Cellphone radio-frequency waves can be decisively linked to cancer in rats, according to a national science panel meeting in Research Triangle Park on Wednesday. The scientists’ finding establishes the clearest connection of cellphone risk to humans in a major U.S. study to date.
The scientists made their announcement at the end of a three-day meeting to review a $25 million rodent experiment conducted by the National Toxicology Center in RTP for the U.S. Food and Drug Administration. The draft of the study, issued in early February, had established a weak link in some cases, but the scientific advisory panel on Wednesday said the data is more compelling and indicates greater risk.
Wednesday’s decision is expected to change the debate over cellphone safety, and public health activists predict the results will increase pressure on federal agencies to issue safety warnings and tighten safety standards of the ubiquitous electronic device.
“It should most likely lead to a reduction in exposure limits,” said Ronald Melnick, a retired toxicologist from the National Toxicology Program who designed the study before he retired nine years ago.
Melnick said the health risks acknowledged Wednesday should also compel public officials and telecom leaders “not to promote the use of some of these radio-frequency emitting devices for kids.”
The original draft report was deemed inconclusive by the FDA and the American Cancer Society last month, and the scientific panel was expected by the activists to rubber-stamp those conclusions in Wednesday’s meeting.
Before the scientists voted, Kevin Mottus, the outreach director of the California Brain Tumor Association, demanded from the floor that the entire panel recuse itself for lacking qualifications to assess radio-frequency data. He believes that cellphones are comparable to asbestos and tobacco and should carry health warning labels.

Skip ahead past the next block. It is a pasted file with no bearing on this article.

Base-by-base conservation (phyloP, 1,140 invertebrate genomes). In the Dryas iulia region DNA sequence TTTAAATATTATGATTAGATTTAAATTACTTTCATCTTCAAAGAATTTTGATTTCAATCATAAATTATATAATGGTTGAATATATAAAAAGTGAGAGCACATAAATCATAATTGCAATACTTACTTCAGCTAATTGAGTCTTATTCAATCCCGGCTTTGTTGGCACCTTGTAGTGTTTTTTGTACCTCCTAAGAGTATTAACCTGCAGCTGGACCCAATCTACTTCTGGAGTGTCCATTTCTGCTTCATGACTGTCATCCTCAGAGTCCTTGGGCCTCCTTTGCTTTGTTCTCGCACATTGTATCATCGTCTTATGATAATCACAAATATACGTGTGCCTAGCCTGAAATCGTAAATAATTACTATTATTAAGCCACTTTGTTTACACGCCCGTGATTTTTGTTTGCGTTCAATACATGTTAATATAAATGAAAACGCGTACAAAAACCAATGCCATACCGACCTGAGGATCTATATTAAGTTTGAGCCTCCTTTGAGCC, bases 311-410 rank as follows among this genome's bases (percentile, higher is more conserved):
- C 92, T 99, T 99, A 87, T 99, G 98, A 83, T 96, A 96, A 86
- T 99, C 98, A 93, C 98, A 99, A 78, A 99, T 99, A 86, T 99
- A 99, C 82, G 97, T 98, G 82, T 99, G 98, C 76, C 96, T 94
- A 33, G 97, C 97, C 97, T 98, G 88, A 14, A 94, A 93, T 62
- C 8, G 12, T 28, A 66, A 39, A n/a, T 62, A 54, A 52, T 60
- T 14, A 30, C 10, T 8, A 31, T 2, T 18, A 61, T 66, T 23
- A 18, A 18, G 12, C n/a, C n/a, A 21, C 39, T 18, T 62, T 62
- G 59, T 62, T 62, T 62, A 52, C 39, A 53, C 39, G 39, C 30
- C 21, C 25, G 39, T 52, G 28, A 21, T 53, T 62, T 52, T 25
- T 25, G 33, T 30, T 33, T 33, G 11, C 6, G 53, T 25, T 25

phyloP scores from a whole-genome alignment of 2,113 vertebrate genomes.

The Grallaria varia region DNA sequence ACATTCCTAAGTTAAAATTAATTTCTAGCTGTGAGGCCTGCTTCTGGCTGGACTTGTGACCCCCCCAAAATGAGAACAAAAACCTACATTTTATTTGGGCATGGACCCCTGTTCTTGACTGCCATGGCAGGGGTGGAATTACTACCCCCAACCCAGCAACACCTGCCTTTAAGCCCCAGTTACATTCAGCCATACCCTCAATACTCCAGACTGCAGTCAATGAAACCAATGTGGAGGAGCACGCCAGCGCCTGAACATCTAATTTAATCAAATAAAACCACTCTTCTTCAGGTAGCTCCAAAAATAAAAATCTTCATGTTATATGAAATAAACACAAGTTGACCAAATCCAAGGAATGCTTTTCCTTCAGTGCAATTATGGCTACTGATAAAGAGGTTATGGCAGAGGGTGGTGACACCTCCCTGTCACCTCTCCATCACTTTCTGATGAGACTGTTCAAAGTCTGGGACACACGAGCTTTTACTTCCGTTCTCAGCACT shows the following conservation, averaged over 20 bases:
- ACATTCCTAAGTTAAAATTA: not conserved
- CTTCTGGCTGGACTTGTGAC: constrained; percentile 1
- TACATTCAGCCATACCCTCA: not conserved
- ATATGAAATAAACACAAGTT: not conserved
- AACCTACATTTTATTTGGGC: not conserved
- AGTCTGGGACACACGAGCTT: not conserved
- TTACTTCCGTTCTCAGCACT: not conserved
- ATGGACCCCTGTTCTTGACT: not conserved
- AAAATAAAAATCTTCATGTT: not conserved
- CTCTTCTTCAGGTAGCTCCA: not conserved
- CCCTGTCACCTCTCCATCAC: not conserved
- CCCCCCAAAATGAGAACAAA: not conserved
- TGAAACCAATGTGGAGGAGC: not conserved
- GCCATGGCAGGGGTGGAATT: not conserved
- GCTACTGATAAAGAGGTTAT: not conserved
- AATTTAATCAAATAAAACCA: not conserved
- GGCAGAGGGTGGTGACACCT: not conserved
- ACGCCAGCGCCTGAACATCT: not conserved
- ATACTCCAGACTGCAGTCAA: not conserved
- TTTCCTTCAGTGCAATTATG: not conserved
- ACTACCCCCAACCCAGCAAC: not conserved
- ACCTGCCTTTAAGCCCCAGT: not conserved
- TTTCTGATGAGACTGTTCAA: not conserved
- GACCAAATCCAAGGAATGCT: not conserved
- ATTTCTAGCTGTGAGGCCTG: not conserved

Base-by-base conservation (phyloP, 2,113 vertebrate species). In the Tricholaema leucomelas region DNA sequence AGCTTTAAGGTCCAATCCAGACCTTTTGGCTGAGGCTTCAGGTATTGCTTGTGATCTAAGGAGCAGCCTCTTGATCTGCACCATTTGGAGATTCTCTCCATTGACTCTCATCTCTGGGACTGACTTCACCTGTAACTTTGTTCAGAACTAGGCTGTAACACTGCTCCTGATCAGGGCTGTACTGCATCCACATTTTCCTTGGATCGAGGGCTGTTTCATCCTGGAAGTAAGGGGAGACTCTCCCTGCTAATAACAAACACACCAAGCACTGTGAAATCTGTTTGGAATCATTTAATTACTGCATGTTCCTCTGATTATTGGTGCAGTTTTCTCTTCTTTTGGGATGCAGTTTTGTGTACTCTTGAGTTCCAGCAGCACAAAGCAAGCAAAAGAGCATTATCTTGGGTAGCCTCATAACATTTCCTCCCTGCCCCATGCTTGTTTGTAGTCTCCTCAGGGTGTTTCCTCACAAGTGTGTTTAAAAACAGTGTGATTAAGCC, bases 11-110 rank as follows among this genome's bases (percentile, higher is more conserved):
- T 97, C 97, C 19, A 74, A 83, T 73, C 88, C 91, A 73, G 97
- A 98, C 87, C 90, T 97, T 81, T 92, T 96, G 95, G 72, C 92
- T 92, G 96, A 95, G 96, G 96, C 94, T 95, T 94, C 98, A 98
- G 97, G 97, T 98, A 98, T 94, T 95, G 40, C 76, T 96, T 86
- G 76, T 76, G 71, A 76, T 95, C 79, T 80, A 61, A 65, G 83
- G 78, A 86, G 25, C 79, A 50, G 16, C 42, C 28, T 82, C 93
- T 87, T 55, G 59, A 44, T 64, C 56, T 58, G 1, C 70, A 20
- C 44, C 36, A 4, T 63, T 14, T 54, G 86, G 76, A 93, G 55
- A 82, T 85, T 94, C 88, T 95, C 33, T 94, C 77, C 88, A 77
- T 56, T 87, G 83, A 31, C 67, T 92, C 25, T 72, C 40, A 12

But the scientists began asking for motions to upgrade the findings to say that prolonged radio-frequency exposure can be clearly linked to heart tissue cancer in male rats. The study had previously said there was some link but not clear evidence.
The panelists also voted that the study shows some link between cellphone radiation and brain cancer in rats. The study previously said that link was equivocal, or dubious.
The FDA’s director of the office of science and engineering, Edward Margerrison, attended the meeting and warned against rash conclusions.
“We’re taking a responsible approach,” he said. “We’re not gonna knee-jerk on anything.”
The FDA will translate the rodent findings to human risks, and the Federal Communications Commission will decide whether to set lower emissions standards for U.S. cellphones.
Margerrison noted that the rat experiment exposed the animals to higher levels of radio-frequency waves than a typical cellphone user experiences. But activists at the meeting said that the exposure over two years was comparable to a lifetime exposure for a human being.
“It’s massively higher levels of radio-frequency than people typically get,” Margerrison said.
The science panel’s decision is only advisory and will need to be adopted by the agency, but senior scientist John Bucher said it’s unusual for an advisory panel’s recommendations to be rejected. Bucher was the lead scientist on the study, which was commissioned by the FDA in 1999 and carried out in underground chambers, where 3,000 rodents were bombarded with radio-frequency radiation for nine hours a day for two years.
The telecommunications industry has long insisted its digital devices are harmless, but some public health activists claim that long exposure to radio-frequency waves cause biological damage to humans.
The proceedings of the peer review committee were widely attended this week by scientists and activists from all over the country.